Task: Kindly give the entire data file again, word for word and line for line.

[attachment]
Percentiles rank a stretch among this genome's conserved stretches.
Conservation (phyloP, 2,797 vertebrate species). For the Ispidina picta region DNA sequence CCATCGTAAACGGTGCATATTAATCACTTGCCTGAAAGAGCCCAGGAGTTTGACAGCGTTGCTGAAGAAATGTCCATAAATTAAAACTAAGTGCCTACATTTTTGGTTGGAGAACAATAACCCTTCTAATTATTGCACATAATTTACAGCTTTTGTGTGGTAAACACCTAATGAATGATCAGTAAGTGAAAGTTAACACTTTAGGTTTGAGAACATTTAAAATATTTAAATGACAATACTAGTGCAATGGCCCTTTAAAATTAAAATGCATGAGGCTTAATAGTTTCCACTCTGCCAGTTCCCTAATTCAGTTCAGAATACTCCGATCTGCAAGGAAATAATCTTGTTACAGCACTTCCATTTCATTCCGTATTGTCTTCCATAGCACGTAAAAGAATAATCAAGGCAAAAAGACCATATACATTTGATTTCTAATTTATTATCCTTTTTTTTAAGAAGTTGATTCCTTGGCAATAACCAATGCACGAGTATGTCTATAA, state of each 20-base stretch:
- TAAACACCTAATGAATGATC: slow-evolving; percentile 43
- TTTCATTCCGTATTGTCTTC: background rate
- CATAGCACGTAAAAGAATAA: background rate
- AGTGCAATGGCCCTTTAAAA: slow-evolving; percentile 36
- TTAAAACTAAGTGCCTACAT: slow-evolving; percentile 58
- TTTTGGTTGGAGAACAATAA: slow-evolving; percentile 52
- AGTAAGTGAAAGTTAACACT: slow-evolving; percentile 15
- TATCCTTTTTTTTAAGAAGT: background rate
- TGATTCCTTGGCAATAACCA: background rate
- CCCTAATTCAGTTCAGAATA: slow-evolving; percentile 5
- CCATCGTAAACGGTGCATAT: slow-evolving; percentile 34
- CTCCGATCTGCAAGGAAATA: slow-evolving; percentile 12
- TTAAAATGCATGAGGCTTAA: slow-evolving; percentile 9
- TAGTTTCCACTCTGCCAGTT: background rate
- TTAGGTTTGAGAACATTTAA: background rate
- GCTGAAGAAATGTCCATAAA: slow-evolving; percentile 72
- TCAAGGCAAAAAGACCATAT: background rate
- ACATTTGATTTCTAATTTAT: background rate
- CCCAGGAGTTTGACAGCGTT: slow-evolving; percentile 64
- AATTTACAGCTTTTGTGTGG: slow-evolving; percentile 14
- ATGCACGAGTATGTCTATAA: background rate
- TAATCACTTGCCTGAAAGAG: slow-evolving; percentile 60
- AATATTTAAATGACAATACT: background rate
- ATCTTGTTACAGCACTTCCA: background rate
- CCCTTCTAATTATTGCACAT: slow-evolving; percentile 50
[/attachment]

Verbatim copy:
Percentiles rank a stretch among this genome's conserved stretches.
Conservation (phyloP, 2,797 vertebrate species). For the Ispidina picta region DNA sequence CCATCGTAAACGGTGCATATTAATCACTTGCCTGAAAGAGCCCAGGAGTTTGACAGCGTTGCTGAAGAAATGTCCATAAATTAAAACTAAGTGCCTACATTTTTGGTTGGAGAACAATAACCCTTCTAATTATTGCACATAATTTACAGCTTTTGTGTGGTAAACACCTAATGAATGATCAGTAAGTGAAAGTTAACACTTTAGGTTTGAGAACATTTAAAATATTTAAATGACAATACTAGTGCAATGGCCCTTTAAAATTAAAATGCATGAGGCTTAATAGTTTCCACTCTGCCAGTTCCCTAATTCAGTTCAGAATACTCCGATCTGCAAGGAAATAATCTTGTTACAGCACTTCCATTTCATTCCGTATTGTCTTCCATAGCACGTAAAAGAATAATCAAGGCAAAAAGACCATATACATTTGATTTCTAATTTATTATCCTTTTTTTTAAGAAGTTGATTCCTTGGCAATAACCAATGCACGAGTATGTCTATAA, state of each 20-base stretch:
- TAAACACCTAATGAATGATC: slow-evolving; percentile 43
- TTTCATTCCGTATTGTCTTC: background rate
- CATAGCACGTAAAAGAATAA: background rate
- AGTGCAATGGCCCTTTAAAA: slow-evolving; percentile 36
- TTAAAACTAAGTGCCTACAT: slow-evolving; percentile 58
- TTTTGGTTGGAGAACAATAA: slow-evolving; percentile 52
- AGTAAGTGAAAGTTAACACT: slow-evolving; percentile 15
- TATCCTTTTTTTTAAGAAGT: background rate
- TGATTCCTTGGCAATAACCA: background rate
- CCCTAATTCAGTTCAGAATA: slow-evolving; percentile 5
- CCATCGTAAACGGTGCATAT: slow-evolving; percentile 34
- CTCCGATCTGCAAGGAAATA: slow-evolving; percentile 12
- TTAAAATGCATGAGGCTTAA: slow-evolving; percentile 9
- TAGTTTCCACTCTGCCAGTT: background rate
- TTAGGTTTGAGAACATTTAA: background rate
- GCTGAAGAAATGTCCATAAA: slow-evolving; percentile 72
- TCAAGGCAAAAAGACCATAT: background rate
- ACATTTGATTTCTAATTTAT: background rate
- CCCAGGAGTTTGACAGCGTT: slow-evolving; percentile 64
- AATTTACAGCTTTTGTGTGG: slow-evolving; percentile 14
- ATGCACGAGTATGTCTATAA: background rate
- TAATCACTTGCCTGAAAGAG: slow-evolving; percentile 60
- AATATTTAAATGACAATACT: background rate
- ATCTTGTTACAGCACTTCCA: background rate
- CCCTTCTAATTATTGCACAT: slow-evolving; percentile 50